It says, “If your order contains pork or alcohol product, we respectfully ask that you choose another lane.”

Wegmans also says the girl has been coached what to say if customers ask why. People News10NBC spoke with outside the Lyell Avenue Wegmans store said they were okay with it and one even knows Christians who don’t like the idea of serving alcohol.

Bernard Thomas said, “I feel like if they’re going to hire her and she’s got to have the job, why shouldn’t we respect her. Just go to another cashier.”

Darlene Hucko said, “I would respect her beliefs and go to the next line if I had alcohol.

Levato said, “You think that’s okay.”

Hucko said, “I think it is okay.”

Alex Gritsvuta said, “I’m from a Christian background and waiters…the Christian girls that I know have a problem serving alcohol to people in a bar. Not in the bar necessarily, maybe in the restaurant.”

The girl attends school and works part-time. Wegmans characterizes her as happy, someone who likes what she does and a good worker.

Because of her age, Wegmans says state law limits the types of jobs teenagers can do inside a supermarket.

           — Hat tip: Vlad Tepes[Return to headlines]

The Ruins of Chaco Canyon in Northwest New Mexico

[WARNING: Disturbing content.]

They came. They built. They vanished. Unique among Native American prehistoric civilizations, the gradual rise and terribly swift fall of the Ancient Pueblo Indians of America’s Southwest, the Anasazi, continues to transfix modern man. Understandably, admiration for the ancients’ beautiful architectural triumphs and preconceived notions about this relatively peaceful utopian civilization of farmers have been tarnished by what is considered heresy among many archeologists and self-proclaimed descendants of the Anasazi — the Hopi, Zuni and other pueblo peoples.

According to experts in the field, and others, it appears as though they ate each other, or were sacrificed and devoured between the ninth and 12th centuries by a ruling elite of Mesoamerican cannibals intent on maintaining their grip on power through sheer terror. Or maybe they were gobbled up in the 1100s by invading hordes from Old Mexico, the Toltecs. Regardless of who perpetrated this unseemly culinary tradition, or why, it’s virtually certain that human sacrifice and the feast that followed were not limited to country folk in far-flung communities, but likely practiced in a big way in the big city at Chaco Canyon as well. The debate rages on.

Among the thousands of ancient Anasazi ruins scattered throughout the Southwest, none captivate more than the incredible, sandstone brick-and-mortar remains of fifteen major building complexes in and around Chaco Canyon in sparsely populated Northwest New Mexico. These large urban structures form the centerpiece of 33,000-acre Chaco Culture National Historical Park which you’ll find off Highway 550 at the end of a long and insanely bumpy dirt road near the eastern fringe of the Navajo Nation.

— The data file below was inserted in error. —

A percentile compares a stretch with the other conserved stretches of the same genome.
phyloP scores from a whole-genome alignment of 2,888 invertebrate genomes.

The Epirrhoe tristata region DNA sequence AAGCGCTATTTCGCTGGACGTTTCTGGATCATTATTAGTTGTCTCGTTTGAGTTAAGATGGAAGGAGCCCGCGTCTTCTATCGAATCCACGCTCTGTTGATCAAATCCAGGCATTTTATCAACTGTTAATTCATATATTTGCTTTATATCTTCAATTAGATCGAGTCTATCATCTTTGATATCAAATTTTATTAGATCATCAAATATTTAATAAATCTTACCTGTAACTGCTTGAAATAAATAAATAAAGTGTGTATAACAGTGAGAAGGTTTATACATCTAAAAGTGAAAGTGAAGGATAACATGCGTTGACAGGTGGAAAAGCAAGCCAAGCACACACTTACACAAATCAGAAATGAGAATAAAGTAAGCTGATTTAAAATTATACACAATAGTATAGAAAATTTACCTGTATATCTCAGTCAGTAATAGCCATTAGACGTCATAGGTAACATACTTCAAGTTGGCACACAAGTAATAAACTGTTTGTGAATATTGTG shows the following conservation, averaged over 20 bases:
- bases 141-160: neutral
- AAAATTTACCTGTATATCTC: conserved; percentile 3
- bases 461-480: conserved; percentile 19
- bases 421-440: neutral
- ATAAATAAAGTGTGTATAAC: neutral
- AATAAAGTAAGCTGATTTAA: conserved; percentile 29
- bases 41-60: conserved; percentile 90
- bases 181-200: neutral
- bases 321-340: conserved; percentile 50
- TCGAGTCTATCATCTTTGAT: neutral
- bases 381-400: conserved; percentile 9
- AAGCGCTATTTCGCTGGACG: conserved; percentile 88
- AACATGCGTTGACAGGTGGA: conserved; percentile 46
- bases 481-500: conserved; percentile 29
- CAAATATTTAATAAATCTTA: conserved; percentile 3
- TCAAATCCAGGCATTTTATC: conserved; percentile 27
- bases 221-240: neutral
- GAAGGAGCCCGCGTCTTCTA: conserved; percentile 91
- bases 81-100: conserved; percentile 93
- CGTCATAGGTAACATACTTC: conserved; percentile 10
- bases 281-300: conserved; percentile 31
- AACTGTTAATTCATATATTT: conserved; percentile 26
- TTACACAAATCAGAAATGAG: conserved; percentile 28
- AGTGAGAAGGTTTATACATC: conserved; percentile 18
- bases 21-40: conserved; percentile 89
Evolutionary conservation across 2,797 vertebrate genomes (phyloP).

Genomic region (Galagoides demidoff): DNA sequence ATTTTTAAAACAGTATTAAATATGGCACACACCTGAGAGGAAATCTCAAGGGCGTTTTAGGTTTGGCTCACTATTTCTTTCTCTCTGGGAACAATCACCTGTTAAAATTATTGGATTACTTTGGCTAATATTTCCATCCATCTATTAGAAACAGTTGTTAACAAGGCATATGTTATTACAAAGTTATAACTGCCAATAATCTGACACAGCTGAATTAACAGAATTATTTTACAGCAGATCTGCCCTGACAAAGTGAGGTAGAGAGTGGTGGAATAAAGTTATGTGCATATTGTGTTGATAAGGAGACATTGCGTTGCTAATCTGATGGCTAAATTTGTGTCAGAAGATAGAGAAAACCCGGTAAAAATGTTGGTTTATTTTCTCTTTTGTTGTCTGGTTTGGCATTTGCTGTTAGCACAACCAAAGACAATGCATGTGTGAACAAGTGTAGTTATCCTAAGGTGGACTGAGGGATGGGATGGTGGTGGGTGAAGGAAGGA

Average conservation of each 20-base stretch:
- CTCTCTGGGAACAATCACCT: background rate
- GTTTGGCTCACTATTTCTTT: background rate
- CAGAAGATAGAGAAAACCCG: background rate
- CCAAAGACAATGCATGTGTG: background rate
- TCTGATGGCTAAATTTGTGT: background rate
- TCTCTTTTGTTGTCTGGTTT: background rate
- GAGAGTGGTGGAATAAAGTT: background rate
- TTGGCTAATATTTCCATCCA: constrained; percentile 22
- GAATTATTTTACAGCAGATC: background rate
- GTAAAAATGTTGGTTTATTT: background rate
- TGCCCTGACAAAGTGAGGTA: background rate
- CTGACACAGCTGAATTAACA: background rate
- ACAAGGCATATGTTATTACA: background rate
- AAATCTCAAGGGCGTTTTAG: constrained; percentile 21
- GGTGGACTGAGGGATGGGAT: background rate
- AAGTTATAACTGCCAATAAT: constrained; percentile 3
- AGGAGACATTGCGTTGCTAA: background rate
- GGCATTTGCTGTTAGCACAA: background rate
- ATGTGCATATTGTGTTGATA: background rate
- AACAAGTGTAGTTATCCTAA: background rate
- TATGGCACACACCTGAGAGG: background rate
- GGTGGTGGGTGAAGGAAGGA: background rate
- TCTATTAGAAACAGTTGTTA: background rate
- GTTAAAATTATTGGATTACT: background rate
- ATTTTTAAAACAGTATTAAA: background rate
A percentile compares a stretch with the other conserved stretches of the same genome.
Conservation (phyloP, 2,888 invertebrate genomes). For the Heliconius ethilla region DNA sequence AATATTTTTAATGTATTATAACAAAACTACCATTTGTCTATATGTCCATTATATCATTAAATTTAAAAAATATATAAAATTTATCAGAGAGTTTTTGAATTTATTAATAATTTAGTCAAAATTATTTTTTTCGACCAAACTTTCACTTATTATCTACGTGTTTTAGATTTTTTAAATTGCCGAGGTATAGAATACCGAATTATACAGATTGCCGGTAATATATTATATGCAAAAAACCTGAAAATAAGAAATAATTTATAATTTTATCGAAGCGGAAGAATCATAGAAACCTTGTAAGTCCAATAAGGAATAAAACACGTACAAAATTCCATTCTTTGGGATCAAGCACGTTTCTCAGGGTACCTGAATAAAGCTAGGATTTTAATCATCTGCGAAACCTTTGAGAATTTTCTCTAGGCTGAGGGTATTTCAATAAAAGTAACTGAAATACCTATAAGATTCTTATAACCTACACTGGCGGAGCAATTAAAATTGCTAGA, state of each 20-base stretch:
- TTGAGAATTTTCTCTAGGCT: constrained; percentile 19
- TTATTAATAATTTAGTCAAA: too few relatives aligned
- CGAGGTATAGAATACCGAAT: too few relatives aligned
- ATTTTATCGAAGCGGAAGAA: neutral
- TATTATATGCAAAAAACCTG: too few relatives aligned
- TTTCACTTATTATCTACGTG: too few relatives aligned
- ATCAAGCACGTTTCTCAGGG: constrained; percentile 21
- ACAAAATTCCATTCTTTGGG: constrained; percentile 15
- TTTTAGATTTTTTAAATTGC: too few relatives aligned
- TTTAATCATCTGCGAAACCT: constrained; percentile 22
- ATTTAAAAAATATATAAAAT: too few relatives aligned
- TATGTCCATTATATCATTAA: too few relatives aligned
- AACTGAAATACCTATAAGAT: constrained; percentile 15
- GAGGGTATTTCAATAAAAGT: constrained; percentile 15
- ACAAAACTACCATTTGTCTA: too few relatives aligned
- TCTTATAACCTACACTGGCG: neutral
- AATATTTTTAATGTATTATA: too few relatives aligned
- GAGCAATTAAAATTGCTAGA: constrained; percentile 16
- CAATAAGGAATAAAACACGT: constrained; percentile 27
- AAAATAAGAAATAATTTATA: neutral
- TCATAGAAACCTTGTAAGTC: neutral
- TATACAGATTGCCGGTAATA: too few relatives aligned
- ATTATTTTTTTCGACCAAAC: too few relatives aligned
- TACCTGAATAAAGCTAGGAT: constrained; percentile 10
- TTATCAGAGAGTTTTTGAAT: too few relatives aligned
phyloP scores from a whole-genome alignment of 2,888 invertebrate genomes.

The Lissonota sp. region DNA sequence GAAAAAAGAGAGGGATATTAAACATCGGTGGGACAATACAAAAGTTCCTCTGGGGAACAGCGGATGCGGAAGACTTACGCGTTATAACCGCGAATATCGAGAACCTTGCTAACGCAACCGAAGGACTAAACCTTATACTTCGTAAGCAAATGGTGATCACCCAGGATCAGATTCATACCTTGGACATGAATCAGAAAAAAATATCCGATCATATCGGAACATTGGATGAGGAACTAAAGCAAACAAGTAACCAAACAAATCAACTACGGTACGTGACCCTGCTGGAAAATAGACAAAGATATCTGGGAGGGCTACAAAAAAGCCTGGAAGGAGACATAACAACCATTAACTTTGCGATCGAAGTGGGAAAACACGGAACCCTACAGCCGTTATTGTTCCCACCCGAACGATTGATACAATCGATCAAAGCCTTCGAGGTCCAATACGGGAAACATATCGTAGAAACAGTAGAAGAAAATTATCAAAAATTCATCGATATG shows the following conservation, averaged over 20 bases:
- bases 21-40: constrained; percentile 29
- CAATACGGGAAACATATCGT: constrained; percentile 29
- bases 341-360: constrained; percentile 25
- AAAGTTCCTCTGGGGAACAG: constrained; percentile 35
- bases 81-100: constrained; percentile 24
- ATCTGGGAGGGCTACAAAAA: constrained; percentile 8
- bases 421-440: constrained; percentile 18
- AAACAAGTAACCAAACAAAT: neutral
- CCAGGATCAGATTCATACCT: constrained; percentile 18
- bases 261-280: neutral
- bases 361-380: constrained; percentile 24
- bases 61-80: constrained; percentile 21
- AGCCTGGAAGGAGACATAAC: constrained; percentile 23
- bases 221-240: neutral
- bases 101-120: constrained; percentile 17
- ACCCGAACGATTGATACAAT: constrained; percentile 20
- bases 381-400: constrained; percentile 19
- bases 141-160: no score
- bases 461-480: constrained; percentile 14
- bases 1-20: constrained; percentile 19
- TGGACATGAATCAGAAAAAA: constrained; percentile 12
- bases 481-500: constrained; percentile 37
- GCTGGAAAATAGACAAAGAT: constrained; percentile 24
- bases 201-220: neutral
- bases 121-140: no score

Depending on your sources, by the 1200s the Anasazi of Chaco Canyon had vanished into thin air, and by the 1300s that entire civilization throughout the Southwest disappeared. It is one of the great archeological and anthropological mysteries yet to be solved, though many theories have been advanced. A crippling 50-year drought appears to be the seminal culprit; a lack of water lead to inevitable crop failure and famine.

           — Hat tip: JD[Return to headlines]

War Veterans Prone to Drug Addiction Often Prescribed Risky Painkillers

According to a recently released government study, vets who have been diagnosed with PTSD are being prescribed morphine and similar powerful painkillers two times more often than vets with only physical pain, when they are already at risk for alcohol and drug abuse.

Even more shocking, the study found, is that Iraq and Afghanistan vets who developed PTSD and already had pre-existing substance abuse issues were four times more likely to be prescribed addictive painkillers than those without mental health problems.

As a result suicides, other self-inflicted injuries and drug and alcohol overdoses, while still rare, were more prevalent in vets with PTSD who received painkilling drugs, said the study’s authors.

Overall, relatively few veterans are prescribed drugs like hydrocordone and morphine, which work to dull severe pain. With that said, some physicians may still prescribe them to vets who have symptoms of mental anguish and suffering “with the hope that the emotional distress that accompanies chronic pain will also be reduced,” Michael Von Korff, a chronic illness researcher with Group Health Research Institute in Seattle — who was not involved in the study — told the Associated Press.